• Make it a competition. After we finish baking, all the men come in and vote for their favorite. The person that wins gets bragging rights for the year. It’s a good way to include anybody that doesn’t get to come to the baking portion of the day. One year my father-in-law handed out ribbons, which was an awesome touch. 
  • Involve the kids. Let them pick their recipe. Let them mix the ingredients. Let them make the mess. The more they are allowed to participate, the more memorable it will be for them. 
  • Overdo it. The best part of the last decade of Pie Days has been the memories we’ve made. Turn the music up loud. Be silly. Make it a big deal. Come up with a fun name. Make t-shirts. Decorate. I promise, if you go overboard, you’ll enjoy it so much more. 

What is a unique tradition special to your family?

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Haley I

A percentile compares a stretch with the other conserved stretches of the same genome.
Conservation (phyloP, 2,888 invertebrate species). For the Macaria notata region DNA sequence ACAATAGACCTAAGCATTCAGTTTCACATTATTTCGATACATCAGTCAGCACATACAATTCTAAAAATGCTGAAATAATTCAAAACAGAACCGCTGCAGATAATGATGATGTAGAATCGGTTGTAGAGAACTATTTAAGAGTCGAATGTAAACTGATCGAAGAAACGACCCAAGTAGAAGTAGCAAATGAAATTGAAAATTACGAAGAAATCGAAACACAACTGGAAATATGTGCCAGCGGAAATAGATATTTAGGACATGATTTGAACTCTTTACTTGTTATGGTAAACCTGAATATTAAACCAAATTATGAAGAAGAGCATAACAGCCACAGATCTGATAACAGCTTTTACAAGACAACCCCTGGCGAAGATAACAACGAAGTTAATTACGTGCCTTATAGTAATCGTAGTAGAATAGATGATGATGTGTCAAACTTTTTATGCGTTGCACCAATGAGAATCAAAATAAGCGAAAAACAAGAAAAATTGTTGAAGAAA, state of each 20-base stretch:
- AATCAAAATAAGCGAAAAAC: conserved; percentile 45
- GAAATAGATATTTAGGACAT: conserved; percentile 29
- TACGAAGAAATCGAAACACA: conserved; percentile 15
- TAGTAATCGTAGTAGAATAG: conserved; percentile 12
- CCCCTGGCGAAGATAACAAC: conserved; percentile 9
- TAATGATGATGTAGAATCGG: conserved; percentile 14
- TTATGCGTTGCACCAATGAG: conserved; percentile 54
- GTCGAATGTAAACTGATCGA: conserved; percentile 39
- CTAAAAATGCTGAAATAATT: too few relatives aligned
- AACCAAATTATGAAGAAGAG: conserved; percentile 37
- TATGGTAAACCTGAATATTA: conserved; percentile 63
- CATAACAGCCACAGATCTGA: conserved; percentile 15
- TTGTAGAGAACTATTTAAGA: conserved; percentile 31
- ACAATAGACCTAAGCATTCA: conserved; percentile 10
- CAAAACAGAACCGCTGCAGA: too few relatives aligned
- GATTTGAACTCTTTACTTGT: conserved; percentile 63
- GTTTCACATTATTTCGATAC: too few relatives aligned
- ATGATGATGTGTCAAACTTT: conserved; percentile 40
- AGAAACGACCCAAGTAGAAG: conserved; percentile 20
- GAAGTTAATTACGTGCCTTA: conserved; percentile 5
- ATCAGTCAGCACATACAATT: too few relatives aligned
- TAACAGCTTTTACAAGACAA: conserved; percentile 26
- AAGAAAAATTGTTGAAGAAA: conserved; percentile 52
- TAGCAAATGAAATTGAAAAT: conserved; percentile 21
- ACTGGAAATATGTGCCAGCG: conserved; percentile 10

Haley is an Alabama native who swore she would never end up back in Birmingham after college but has fallen in love with her city all over again since she graduated from the University of Alabama in 2007. With a degree in Advertising and Public Relations and a double minor in Marketing and English, Haley has always had a passion for helping the companies she's worked for grow their brands and make a positive impact in their communities. Haley is currently the Marketing Director at Skin Wellness Center Dermatology and also does independent marketing consulting for causes she feels passionate about like the revitalization effort projects in downtown Birmingham. Haley is the proud wife of six years to her chicken farming husband, Bobby. They have a three year old daughter, Presley, with freakish comedic timing and a one year old son, Knox, who is the life of any party. In December of 2016, Haley was diagnosed with Stage 4 metastatic breast cancer which has colored her life with a beautiful appreciation that most people don't get to experience. Don't count cancer a hobby, though. Haley is into sports talk radio, always playing hostess for friends and family and capturing life's precious moments with pictures and words as often as possible.